Governments in the West may have read with alarm that Russian Prime Minister Vladimir Putin wanted to build a Eurasian Union out of the former Soviet bloc but in Kazakhstan the news was welcomed.
Kazakh President Nursultan Nazarbayev first mentioned the concept of a Eurasian Union during a speech at a Moscow University in May 1994, less than three years after the breakup of the Soviet.
Since then Kazakhstan has transformed itself from a Central Asian backwater with aging Soviet infrastructure into a confident, global energy supplier complete with a new capital city full of glass and steel towers designed by some of the world leading architects.
But despite massive investment from the West and more recently China, the old ties to Russia remain strong as Roman Vassilenko, head of press and information at the Kazakh foreign ministry, explained.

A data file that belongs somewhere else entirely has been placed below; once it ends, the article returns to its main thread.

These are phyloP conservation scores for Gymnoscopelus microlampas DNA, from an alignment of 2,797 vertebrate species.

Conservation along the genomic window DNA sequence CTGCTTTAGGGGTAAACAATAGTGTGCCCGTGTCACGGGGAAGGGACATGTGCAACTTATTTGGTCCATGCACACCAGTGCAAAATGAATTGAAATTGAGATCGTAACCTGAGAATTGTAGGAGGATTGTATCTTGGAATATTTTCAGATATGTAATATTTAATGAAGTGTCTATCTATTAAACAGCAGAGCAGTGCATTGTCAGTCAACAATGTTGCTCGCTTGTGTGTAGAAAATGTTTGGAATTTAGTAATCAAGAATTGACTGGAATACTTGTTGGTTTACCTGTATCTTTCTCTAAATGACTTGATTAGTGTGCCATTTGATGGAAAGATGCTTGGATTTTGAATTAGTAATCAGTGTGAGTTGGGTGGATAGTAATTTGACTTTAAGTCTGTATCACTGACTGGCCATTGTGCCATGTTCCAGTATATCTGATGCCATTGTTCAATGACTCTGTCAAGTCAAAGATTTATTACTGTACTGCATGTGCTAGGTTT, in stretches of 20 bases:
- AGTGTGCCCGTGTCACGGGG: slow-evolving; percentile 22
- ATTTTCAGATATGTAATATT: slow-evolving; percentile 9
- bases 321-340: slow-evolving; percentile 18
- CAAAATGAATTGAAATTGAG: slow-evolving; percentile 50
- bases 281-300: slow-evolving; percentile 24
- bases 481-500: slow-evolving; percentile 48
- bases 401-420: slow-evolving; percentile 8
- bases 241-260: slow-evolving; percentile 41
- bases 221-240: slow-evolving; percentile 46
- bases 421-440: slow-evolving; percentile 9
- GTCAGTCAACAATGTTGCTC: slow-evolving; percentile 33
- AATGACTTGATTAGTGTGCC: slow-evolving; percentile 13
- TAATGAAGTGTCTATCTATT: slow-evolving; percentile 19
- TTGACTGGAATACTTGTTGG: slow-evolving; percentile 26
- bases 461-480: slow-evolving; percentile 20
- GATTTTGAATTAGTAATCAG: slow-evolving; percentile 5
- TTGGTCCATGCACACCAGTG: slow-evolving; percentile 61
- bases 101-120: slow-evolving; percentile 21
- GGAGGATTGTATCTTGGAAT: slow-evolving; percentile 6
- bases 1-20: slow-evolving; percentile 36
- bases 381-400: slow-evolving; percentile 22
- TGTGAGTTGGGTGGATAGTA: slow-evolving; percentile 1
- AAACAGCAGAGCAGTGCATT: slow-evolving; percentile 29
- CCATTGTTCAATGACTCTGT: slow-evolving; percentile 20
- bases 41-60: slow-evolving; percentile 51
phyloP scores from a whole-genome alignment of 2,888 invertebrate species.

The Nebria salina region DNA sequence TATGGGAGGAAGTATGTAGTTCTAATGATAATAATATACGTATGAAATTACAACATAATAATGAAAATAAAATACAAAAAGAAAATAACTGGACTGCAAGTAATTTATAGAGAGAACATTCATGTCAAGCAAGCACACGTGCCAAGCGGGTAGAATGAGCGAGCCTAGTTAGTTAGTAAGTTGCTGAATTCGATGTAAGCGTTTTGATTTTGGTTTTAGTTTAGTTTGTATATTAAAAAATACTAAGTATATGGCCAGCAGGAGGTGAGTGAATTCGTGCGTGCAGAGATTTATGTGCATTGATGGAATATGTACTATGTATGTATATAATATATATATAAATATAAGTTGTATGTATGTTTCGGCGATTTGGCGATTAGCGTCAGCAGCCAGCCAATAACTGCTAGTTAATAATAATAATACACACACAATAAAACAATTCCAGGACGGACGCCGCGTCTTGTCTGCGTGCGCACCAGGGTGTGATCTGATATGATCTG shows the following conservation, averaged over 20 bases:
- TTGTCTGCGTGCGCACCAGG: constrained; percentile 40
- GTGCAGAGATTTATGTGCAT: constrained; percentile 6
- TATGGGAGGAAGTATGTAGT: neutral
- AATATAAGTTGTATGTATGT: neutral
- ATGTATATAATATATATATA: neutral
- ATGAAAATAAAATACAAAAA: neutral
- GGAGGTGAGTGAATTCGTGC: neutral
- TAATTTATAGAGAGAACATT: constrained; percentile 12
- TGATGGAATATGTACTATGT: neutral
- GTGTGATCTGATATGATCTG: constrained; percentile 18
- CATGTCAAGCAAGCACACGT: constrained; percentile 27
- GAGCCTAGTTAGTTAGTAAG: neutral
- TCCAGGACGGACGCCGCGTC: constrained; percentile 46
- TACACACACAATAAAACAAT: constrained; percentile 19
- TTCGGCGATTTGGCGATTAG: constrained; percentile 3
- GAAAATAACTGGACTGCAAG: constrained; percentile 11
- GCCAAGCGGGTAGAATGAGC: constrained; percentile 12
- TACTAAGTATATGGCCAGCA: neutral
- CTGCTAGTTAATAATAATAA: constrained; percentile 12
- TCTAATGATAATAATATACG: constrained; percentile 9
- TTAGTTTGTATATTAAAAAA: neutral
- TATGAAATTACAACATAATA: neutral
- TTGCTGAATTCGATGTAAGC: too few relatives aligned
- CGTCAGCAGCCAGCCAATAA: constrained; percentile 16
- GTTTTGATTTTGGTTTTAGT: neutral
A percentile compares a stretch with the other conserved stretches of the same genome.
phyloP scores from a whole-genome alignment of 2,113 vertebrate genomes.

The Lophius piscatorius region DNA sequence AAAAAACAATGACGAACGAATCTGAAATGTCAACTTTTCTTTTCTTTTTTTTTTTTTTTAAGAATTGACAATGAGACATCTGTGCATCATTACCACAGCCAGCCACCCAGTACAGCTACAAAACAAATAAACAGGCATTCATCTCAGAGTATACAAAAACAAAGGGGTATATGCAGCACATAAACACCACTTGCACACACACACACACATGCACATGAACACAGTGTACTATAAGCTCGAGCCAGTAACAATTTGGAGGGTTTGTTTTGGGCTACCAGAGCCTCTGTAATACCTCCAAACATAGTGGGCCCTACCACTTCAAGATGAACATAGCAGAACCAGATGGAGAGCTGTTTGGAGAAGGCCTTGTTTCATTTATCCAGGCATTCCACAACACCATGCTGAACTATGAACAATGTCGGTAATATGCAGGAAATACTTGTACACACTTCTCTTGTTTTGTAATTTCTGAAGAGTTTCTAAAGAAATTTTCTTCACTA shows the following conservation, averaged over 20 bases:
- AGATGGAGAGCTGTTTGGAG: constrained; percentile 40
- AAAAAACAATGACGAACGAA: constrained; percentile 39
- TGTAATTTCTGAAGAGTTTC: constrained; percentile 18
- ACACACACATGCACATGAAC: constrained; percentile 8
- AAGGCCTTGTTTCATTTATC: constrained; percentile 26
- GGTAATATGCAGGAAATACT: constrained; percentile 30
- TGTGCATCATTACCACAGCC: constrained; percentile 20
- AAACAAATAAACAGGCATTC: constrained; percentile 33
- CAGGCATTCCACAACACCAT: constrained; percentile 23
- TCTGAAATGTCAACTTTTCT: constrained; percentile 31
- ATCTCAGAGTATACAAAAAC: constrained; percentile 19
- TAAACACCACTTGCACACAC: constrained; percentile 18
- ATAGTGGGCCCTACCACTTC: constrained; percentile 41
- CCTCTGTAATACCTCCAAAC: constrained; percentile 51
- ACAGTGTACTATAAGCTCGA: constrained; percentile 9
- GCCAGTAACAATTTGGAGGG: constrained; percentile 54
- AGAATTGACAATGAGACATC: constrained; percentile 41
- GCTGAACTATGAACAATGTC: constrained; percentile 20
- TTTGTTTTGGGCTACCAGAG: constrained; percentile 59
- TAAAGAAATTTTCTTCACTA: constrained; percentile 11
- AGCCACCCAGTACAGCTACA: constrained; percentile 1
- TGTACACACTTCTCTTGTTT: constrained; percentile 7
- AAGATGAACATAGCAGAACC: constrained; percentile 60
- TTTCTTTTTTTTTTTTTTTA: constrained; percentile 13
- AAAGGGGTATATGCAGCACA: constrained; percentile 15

"Kazakhstan and President Nazarbayev personally have always stood for closer economic integration with Russia and other countries of the former USSR," he told the Daily Telegraph.
"The Eurasian Union that President Nazarbayev first proposed in 1994 is envisaged as a mutually beneficial union of mutually respectful partners."